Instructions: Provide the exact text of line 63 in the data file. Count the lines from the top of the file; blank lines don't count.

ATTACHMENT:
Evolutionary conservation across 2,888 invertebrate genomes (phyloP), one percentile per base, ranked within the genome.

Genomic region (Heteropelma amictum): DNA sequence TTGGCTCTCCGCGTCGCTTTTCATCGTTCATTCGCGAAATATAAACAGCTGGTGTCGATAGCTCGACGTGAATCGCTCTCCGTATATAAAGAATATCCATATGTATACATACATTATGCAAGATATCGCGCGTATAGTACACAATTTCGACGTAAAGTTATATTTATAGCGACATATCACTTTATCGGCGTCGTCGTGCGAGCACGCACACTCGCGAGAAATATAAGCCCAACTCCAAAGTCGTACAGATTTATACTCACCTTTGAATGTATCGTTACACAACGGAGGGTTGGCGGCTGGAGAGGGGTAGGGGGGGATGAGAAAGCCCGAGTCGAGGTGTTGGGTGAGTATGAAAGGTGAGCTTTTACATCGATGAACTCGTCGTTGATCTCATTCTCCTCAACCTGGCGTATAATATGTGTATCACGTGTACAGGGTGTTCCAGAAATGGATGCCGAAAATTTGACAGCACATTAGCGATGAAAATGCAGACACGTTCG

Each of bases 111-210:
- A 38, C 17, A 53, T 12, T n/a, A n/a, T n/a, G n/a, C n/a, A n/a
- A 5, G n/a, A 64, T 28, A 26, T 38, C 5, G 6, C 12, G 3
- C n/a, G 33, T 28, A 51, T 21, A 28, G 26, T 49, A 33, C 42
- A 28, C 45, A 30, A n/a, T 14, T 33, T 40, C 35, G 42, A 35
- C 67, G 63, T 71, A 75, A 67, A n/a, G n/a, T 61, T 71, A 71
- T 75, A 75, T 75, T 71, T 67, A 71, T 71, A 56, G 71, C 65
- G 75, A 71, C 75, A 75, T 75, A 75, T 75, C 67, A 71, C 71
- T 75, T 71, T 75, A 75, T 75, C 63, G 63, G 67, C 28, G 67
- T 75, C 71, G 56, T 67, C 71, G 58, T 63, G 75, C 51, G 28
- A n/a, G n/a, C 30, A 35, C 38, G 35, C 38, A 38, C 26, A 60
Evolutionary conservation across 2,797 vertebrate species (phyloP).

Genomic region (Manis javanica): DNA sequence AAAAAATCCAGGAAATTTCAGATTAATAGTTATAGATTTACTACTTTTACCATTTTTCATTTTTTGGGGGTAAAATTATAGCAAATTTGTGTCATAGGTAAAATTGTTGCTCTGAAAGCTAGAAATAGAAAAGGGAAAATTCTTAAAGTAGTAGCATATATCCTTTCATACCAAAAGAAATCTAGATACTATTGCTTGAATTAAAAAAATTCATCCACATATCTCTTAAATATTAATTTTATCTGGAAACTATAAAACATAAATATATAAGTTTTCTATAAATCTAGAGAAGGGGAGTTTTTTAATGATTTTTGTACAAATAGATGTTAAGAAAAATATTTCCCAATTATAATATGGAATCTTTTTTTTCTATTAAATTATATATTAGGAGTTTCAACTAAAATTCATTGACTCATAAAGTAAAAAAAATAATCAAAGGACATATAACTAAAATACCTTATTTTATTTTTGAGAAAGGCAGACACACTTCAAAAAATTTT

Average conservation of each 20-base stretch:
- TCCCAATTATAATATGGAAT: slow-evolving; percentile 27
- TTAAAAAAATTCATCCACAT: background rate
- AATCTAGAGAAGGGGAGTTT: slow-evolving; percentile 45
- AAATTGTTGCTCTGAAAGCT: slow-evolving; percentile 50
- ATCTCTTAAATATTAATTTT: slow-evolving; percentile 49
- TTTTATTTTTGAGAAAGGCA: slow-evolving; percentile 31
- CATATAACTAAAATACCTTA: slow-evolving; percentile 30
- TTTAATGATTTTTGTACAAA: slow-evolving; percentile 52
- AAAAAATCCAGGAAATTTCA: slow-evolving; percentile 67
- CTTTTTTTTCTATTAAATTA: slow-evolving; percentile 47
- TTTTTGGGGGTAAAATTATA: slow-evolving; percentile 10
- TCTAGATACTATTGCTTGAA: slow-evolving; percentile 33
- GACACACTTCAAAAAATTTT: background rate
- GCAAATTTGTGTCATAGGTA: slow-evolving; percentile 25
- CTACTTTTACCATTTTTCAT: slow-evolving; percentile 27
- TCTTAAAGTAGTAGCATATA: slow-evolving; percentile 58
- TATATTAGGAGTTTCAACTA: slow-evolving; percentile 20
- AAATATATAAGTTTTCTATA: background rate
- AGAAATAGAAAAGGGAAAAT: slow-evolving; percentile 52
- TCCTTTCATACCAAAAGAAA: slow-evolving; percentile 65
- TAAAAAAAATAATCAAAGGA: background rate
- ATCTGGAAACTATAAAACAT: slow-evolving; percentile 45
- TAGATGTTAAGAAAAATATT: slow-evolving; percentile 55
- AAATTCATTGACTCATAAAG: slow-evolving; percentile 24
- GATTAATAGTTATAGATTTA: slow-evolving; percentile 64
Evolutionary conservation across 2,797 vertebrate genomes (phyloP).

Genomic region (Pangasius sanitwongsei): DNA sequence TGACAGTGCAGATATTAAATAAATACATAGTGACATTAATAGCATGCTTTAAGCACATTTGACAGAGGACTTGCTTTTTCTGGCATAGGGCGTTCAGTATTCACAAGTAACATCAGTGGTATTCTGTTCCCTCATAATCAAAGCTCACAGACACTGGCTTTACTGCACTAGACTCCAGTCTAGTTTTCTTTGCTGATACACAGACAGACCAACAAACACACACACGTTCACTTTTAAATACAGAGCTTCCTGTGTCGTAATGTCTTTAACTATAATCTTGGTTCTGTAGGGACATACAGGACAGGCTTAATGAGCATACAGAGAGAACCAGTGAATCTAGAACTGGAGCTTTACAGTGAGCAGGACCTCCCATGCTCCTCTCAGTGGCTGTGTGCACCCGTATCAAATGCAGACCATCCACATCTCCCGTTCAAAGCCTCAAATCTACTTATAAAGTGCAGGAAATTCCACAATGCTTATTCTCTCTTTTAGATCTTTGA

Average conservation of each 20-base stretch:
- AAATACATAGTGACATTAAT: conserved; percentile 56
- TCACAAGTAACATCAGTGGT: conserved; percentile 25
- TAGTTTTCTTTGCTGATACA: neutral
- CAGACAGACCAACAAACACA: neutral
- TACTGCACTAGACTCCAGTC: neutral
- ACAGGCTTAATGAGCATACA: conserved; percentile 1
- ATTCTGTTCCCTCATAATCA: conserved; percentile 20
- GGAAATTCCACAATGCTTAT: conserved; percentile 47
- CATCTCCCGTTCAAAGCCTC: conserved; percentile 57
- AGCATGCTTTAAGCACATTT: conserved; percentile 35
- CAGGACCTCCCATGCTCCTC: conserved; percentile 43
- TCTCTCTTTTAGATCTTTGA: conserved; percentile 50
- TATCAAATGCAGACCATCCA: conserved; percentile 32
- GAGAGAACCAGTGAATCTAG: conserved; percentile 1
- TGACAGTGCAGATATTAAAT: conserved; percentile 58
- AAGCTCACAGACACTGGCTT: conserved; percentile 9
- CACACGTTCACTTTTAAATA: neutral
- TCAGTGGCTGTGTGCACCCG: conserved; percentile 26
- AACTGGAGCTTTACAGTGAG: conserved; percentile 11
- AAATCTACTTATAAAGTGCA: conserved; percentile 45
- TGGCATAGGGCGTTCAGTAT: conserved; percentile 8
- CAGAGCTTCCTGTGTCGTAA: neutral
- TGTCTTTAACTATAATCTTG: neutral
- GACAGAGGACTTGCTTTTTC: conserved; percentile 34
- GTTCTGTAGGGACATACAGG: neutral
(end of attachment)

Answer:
- AACTGGAGCTTTACAGTGAG: conserved; percentile 11